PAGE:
100% Self-Care Plan
If you were given $100 a week to feed your entire family, how much of that would you use to feed yourself? Change this question and replace it with emotional support and care. How much of the 100% energy you have at the start of any given day do you give yourself? What does self-care mean to you? What does self-love mean to you? Perhaps write these things down and then add your own definition. Then, determine how much of these things you are giving yourself so that you are also well taken care of.
There is great honor (and importance) in taking care of the needs of others and something we should all do. I just know far too many people who extend themselves too much and don’t have enough left in the tank for themselves. This can lead to exhaustion, high stress, lack of sleep, depression (despite the good feelings of being there for others) and even anger, resentment, and self-shaming. I am not saying everyone feels these things, but I know many who give so much that they feel beaten down and don’t know how to give to themselves, or have any energy left even if they wanted to, so they do something even more egregious… they beat themselves up more than they already are for giving away so much of their precious energy.
If this in any way describes you, it is time to take some self-care inventory. Going back to the question above about $100 a week to feed your entire family, how much are you eating of that $100? Or, think of the battery level on your cell phone. At what percentage do you recharge it? Do you let it drop all the way to 10% or lower before you plug it in? If this is your self-care approach, it is probably going to catch up to you if it hasn’t already. If you live with a health condition like I do (dystonia) where self-care is paramount, your battery needs recharging more often than the average person. AND if we don’t do this for ourselves, the health condition will do it for us, which will not be pleasant. We must implement self-care tools before everything hits the fan and we reach a point of no return.
I like to be active, but at times I also need to rest because my dystonia and pain can overwhelm me. For many years, I felt guilty if I took a break and rested during the day because I felt like I was wasting time and being lazy. Even though my dystonia symptoms required that I rested, I still felt guilty because it is not my nature to be idle. I was not comfortable doing what I perceived as “nothing.” It was not until I changed how I looked at it and realized that doing “nothing” was a form of self-treatment and care that was vital to my health. I also realized that I didn’t do enough “nothing” for the vast majority of my life, which kept my mind and body in constant overdrive, creating a chronically stressed, unhealthy state. To learn more about self-care and coping with the many things that accompany life with dystonia and other health challenges, please get a copy of my book, Diagnosis Dystonia: Navigating the Journey.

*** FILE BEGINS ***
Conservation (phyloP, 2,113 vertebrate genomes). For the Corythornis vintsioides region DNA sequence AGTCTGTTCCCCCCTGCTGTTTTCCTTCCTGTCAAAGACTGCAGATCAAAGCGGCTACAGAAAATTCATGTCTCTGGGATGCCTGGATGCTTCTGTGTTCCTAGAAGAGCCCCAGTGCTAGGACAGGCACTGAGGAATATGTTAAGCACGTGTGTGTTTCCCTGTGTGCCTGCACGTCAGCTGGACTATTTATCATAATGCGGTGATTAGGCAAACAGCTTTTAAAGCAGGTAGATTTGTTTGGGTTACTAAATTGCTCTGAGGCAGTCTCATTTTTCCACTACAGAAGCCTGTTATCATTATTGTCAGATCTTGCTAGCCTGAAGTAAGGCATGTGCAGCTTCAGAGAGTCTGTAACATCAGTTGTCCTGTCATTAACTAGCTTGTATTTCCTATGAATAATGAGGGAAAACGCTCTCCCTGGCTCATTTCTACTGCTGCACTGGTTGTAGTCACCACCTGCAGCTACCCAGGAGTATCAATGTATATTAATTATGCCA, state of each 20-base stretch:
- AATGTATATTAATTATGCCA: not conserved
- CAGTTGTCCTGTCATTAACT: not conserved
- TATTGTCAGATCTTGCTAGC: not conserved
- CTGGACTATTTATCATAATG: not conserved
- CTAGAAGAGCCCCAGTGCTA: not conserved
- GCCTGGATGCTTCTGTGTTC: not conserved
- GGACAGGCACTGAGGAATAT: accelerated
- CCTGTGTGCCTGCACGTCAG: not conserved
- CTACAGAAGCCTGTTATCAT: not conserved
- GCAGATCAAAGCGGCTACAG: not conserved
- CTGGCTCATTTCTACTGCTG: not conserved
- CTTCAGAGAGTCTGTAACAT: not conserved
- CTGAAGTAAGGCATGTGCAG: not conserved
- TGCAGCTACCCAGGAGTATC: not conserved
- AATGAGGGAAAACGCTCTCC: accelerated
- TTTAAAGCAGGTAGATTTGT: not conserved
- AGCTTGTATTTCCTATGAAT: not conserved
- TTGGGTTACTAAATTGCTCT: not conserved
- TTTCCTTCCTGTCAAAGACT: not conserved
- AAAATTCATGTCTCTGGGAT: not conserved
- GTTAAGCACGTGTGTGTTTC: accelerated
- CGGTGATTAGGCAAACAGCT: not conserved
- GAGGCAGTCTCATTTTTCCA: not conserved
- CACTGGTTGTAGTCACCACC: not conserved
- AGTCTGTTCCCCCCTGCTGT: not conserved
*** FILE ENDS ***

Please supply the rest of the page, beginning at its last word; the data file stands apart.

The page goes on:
For me, self-care includes eating well, exercise, quality sleep, stress management, massage therapy, listening to music, resting by the pool or at the beach, meditation, prayer, avoiding toxic people, refraining from activities and events that overtax my body, taking breaks from my computer and phone, walking in the park, reading inspirational books, watching my favorite movies and TV shows, and spending time with people who lift me up.
It also requires setting boundaries and learning to say no, and to follow my intuition as to what is best for me regardless of what others think. I know this is a tough one for most of us, but with anything, with practice it becomes easier AND is very empowering. When I realized the benefit of my self-care activities, I am now more comfortable doing these things because I value how much they improve my life. Please be good to yourself. You deserve it.
Tom Seaman is a Certified Professional Life Coach in the area of health and wellness, and author of the book, Diagnosis Dystonia: Navigating the Journey, a comprehensive resource for anyone suffering with any life challenge. He is also a motivational speaker, chronic pain and dystonia awareness advocate, health blogger, volunteer for the Dystonia Medical Research Foundation (DMRF) as a support group leader, and is a member and writer for Chronic Illness Bloggers Network, The Mighty, Patient Worthy, and The Wellness Universe. To learn more about Tom, get a copy of his book (also on Amazon), or schedule a free coaching consult, visit www.tomseamancoaching.com. Follow him on Twitter @Dystoniabook1 and Instagram.